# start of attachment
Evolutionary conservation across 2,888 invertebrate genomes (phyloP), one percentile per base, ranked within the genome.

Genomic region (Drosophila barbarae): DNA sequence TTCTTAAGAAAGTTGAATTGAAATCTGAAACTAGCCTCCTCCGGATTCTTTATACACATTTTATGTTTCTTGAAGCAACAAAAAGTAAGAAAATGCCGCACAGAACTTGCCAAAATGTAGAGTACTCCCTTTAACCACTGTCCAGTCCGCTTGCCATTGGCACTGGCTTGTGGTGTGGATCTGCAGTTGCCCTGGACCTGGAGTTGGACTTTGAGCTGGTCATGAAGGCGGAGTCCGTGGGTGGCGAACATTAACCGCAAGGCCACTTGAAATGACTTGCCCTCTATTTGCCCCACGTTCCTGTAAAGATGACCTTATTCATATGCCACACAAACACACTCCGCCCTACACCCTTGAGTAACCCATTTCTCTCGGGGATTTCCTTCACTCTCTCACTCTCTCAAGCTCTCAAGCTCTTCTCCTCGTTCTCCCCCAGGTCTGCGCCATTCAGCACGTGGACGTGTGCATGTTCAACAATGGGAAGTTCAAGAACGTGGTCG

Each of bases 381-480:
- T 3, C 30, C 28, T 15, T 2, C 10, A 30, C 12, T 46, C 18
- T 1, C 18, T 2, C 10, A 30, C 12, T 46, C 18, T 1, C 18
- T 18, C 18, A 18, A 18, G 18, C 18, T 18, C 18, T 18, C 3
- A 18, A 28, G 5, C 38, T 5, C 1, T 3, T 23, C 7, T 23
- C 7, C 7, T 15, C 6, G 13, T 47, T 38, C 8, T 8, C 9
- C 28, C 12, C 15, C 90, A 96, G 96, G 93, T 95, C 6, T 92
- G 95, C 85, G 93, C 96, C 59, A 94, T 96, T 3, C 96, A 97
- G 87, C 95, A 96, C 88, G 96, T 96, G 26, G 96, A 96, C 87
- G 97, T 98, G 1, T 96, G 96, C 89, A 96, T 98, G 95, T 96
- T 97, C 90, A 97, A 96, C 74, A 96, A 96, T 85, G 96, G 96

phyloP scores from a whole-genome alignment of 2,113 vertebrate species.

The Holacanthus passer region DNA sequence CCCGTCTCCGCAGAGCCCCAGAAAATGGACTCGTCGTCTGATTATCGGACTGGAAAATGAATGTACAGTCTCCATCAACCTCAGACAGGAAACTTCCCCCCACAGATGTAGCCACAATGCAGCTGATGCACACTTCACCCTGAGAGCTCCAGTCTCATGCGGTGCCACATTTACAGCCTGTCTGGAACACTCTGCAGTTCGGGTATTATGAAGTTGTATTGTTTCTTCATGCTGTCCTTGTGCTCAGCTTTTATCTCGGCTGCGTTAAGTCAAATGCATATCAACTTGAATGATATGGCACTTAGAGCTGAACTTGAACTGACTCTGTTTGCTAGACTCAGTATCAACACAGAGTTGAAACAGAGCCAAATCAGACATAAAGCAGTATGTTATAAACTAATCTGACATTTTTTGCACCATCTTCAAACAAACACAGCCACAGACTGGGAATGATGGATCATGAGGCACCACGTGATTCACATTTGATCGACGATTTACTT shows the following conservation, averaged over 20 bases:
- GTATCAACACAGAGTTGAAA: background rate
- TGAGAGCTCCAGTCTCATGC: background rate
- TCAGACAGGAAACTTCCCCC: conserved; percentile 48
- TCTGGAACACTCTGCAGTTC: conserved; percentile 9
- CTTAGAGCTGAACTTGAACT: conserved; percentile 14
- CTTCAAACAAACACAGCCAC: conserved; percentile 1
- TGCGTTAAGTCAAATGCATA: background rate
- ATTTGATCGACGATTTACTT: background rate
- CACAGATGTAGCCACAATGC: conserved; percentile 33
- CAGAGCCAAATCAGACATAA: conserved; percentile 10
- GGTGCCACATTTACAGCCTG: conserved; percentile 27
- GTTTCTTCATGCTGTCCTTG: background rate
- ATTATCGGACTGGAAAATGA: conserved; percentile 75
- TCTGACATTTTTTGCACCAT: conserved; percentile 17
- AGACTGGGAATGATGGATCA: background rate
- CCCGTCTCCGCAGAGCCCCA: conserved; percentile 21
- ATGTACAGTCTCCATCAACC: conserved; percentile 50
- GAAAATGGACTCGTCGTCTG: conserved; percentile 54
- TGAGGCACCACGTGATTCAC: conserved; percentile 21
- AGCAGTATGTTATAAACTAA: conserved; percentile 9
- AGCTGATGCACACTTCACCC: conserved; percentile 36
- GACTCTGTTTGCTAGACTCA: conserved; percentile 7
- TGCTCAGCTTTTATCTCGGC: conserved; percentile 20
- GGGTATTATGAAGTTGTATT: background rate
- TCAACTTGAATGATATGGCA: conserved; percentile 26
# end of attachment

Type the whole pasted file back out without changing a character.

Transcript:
Evolutionary conservation across 2,888 invertebrate genomes (phyloP), one percentile per base, ranked within the genome.

Genomic region (Drosophila barbarae): DNA sequence TTCTTAAGAAAGTTGAATTGAAATCTGAAACTAGCCTCCTCCGGATTCTTTATACACATTTTATGTTTCTTGAAGCAACAAAAAGTAAGAAAATGCCGCACAGAACTTGCCAAAATGTAGAGTACTCCCTTTAACCACTGTCCAGTCCGCTTGCCATTGGCACTGGCTTGTGGTGTGGATCTGCAGTTGCCCTGGACCTGGAGTTGGACTTTGAGCTGGTCATGAAGGCGGAGTCCGTGGGTGGCGAACATTAACCGCAAGGCCACTTGAAATGACTTGCCCTCTATTTGCCCCACGTTCCTGTAAAGATGACCTTATTCATATGCCACACAAACACACTCCGCCCTACACCCTTGAGTAACCCATTTCTCTCGGGGATTTCCTTCACTCTCTCACTCTCTCAAGCTCTCAAGCTCTTCTCCTCGTTCTCCCCCAGGTCTGCGCCATTCAGCACGTGGACGTGTGCATGTTCAACAATGGGAAGTTCAAGAACGTGGTCG

Each of bases 381-480:
- T 3, C 30, C 28, T 15, T 2, C 10, A 30, C 12, T 46, C 18
- T 1, C 18, T 2, C 10, A 30, C 12, T 46, C 18, T 1, C 18
- T 18, C 18, A 18, A 18, G 18, C 18, T 18, C 18, T 18, C 3
- A 18, A 28, G 5, C 38, T 5, C 1, T 3, T 23, C 7, T 23
- C 7, C 7, T 15, C 6, G 13, T 47, T 38, C 8, T 8, C 9
- C 28, C 12, C 15, C 90, A 96, G 96, G 93, T 95, C 6, T 92
- G 95, C 85, G 93, C 96, C 59, A 94, T 96, T 3, C 96, A 97
- G 87, C 95, A 96, C 88, G 96, T 96, G 26, G 96, A 96, C 87
- G 97, T 98, G 1, T 96, G 96, C 89, A 96, T 98, G 95, T 96
- T 97, C 90, A 97, A 96, C 74, A 96, A 96, T 85, G 96, G 96

phyloP scores from a whole-genome alignment of 2,113 vertebrate species.

The Holacanthus passer region DNA sequence CCCGTCTCCGCAGAGCCCCAGAAAATGGACTCGTCGTCTGATTATCGGACTGGAAAATGAATGTACAGTCTCCATCAACCTCAGACAGGAAACTTCCCCCCACAGATGTAGCCACAATGCAGCTGATGCACACTTCACCCTGAGAGCTCCAGTCTCATGCGGTGCCACATTTACAGCCTGTCTGGAACACTCTGCAGTTCGGGTATTATGAAGTTGTATTGTTTCTTCATGCTGTCCTTGTGCTCAGCTTTTATCTCGGCTGCGTTAAGTCAAATGCATATCAACTTGAATGATATGGCACTTAGAGCTGAACTTGAACTGACTCTGTTTGCTAGACTCAGTATCAACACAGAGTTGAAACAGAGCCAAATCAGACATAAAGCAGTATGTTATAAACTAATCTGACATTTTTTGCACCATCTTCAAACAAACACAGCCACAGACTGGGAATGATGGATCATGAGGCACCACGTGATTCACATTTGATCGACGATTTACTT shows the following conservation, averaged over 20 bases:
- GTATCAACACAGAGTTGAAA: background rate
- TGAGAGCTCCAGTCTCATGC: background rate
- TCAGACAGGAAACTTCCCCC: conserved; percentile 48
- TCTGGAACACTCTGCAGTTC: conserved; percentile 9
- CTTAGAGCTGAACTTGAACT: conserved; percentile 14
- CTTCAAACAAACACAGCCAC: conserved; percentile 1
- TGCGTTAAGTCAAATGCATA: background rate
- ATTTGATCGACGATTTACTT: background rate
- CACAGATGTAGCCACAATGC: conserved; percentile 33
- CAGAGCCAAATCAGACATAA: conserved; percentile 10
- GGTGCCACATTTACAGCCTG: conserved; percentile 27
- GTTTCTTCATGCTGTCCTTG: background rate
- ATTATCGGACTGGAAAATGA: conserved; percentile 75
- TCTGACATTTTTTGCACCAT: conserved; percentile 17
- AGACTGGGAATGATGGATCA: background rate
- CCCGTCTCCGCAGAGCCCCA: conserved; percentile 21
- ATGTACAGTCTCCATCAACC: conserved; percentile 50
- GAAAATGGACTCGTCGTCTG: conserved; percentile 54
- TGAGGCACCACGTGATTCAC: conserved; percentile 21
- AGCAGTATGTTATAAACTAA: conserved; percentile 9
- AGCTGATGCACACTTCACCC: conserved; percentile 36
- GACTCTGTTTGCTAGACTCA: conserved; percentile 7
- TGCTCAGCTTTTATCTCGGC: conserved; percentile 20
- GGGTATTATGAAGTTGTATT: background rate
- TCAACTTGAATGATATGGCA: conserved; percentile 26